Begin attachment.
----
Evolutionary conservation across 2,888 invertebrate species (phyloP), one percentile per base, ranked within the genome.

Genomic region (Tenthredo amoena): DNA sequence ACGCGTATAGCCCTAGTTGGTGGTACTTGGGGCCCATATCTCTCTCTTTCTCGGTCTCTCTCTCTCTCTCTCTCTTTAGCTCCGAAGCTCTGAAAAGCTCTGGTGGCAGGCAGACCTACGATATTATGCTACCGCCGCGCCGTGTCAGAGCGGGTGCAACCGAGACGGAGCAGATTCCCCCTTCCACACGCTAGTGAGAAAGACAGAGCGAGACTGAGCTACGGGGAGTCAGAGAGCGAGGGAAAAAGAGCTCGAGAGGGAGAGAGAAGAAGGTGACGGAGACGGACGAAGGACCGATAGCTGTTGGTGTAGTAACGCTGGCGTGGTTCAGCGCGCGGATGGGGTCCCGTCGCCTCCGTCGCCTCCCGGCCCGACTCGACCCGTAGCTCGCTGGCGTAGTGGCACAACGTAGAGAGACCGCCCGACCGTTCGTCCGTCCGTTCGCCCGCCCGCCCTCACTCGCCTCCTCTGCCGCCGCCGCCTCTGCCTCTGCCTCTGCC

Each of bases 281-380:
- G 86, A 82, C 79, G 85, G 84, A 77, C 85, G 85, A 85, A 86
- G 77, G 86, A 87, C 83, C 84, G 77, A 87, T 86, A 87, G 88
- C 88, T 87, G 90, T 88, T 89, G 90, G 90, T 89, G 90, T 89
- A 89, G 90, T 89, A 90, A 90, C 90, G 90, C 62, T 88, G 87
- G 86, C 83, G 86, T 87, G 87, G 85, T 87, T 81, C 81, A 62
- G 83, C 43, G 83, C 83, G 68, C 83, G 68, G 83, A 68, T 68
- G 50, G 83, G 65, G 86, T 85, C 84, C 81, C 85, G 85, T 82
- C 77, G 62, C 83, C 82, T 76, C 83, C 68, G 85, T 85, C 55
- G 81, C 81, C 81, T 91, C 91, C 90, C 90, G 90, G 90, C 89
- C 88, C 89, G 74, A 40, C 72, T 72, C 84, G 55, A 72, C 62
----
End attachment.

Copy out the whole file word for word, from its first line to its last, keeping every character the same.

Evolutionary conservation across 2,888 invertebrate species (phyloP), one percentile per base, ranked within the genome.

Genomic region (Tenthredo amoena): DNA sequence ACGCGTATAGCCCTAGTTGGTGGTACTTGGGGCCCATATCTCTCTCTTTCTCGGTCTCTCTCTCTCTCTCTCTCTTTAGCTCCGAAGCTCTGAAAAGCTCTGGTGGCAGGCAGACCTACGATATTATGCTACCGCCGCGCCGTGTCAGAGCGGGTGCAACCGAGACGGAGCAGATTCCCCCTTCCACACGCTAGTGAGAAAGACAGAGCGAGACTGAGCTACGGGGAGTCAGAGAGCGAGGGAAAAAGAGCTCGAGAGGGAGAGAGAAGAAGGTGACGGAGACGGACGAAGGACCGATAGCTGTTGGTGTAGTAACGCTGGCGTGGTTCAGCGCGCGGATGGGGTCCCGTCGCCTCCGTCGCCTCCCGGCCCGACTCGACCCGTAGCTCGCTGGCGTAGTGGCACAACGTAGAGAGACCGCCCGACCGTTCGTCCGTCCGTTCGCCCGCCCGCCCTCACTCGCCTCCTCTGCCGCCGCCGCCTCTGCCTCTGCCTCTGCC

Each of bases 281-380:
- G 86, A 82, C 79, G 85, G 84, A 77, C 85, G 85, A 85, A 86
- G 77, G 86, A 87, C 83, C 84, G 77, A 87, T 86, A 87, G 88
- C 88, T 87, G 90, T 88, T 89, G 90, G 90, T 89, G 90, T 89
- A 89, G 90, T 89, A 90, A 90, C 90, G 90, C 62, T 88, G 87
- G 86, C 83, G 86, T 87, G 87, G 85, T 87, T 81, C 81, A 62
- G 83, C 43, G 83, C 83, G 68, C 83, G 68, G 83, A 68, T 68
- G 50, G 83, G 65, G 86, T 85, C 84, C 81, C 85, G 85, T 82
- C 77, G 62, C 83, C 82, T 76, C 83, C 68, G 85, T 85, C 55
- G 81, C 81, C 81, T 91, C 91, C 90, C 90, G 90, G 90, C 89
- C 88, C 89, G 74, A 40, C 72, T 72, C 84, G 55, A 72, C 62